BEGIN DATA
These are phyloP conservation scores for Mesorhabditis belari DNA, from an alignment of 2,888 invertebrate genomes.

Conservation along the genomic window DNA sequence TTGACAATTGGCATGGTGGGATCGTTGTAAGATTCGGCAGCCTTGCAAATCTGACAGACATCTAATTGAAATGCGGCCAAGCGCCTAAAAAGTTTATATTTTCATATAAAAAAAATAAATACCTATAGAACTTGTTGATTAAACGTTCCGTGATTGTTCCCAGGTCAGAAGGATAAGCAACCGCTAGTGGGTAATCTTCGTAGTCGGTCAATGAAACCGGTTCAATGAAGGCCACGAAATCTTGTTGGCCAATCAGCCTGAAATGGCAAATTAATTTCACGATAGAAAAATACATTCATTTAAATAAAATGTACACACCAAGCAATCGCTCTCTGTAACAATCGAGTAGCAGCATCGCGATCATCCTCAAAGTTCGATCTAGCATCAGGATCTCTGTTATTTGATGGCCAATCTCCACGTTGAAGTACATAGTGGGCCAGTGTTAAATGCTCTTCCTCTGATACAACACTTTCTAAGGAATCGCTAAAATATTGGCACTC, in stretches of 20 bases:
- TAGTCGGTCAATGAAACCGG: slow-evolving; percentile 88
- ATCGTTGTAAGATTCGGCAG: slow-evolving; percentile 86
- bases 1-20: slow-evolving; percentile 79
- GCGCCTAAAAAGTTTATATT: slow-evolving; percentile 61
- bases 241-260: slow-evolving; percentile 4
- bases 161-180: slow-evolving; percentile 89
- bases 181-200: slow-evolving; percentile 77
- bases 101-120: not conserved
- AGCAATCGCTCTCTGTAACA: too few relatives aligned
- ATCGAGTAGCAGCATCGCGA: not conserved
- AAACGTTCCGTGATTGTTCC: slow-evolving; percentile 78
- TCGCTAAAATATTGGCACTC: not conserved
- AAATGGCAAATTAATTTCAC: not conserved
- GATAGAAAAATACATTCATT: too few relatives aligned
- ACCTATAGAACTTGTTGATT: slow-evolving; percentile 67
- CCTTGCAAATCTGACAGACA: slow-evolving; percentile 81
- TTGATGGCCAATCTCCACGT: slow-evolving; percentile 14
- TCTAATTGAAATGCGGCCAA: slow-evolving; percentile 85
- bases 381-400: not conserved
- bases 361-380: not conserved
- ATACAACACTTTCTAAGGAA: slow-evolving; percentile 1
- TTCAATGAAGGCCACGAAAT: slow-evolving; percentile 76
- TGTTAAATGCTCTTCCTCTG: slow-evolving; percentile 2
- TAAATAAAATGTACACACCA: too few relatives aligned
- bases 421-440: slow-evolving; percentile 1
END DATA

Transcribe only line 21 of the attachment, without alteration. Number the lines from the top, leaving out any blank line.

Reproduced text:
- bases 381-400: not conserved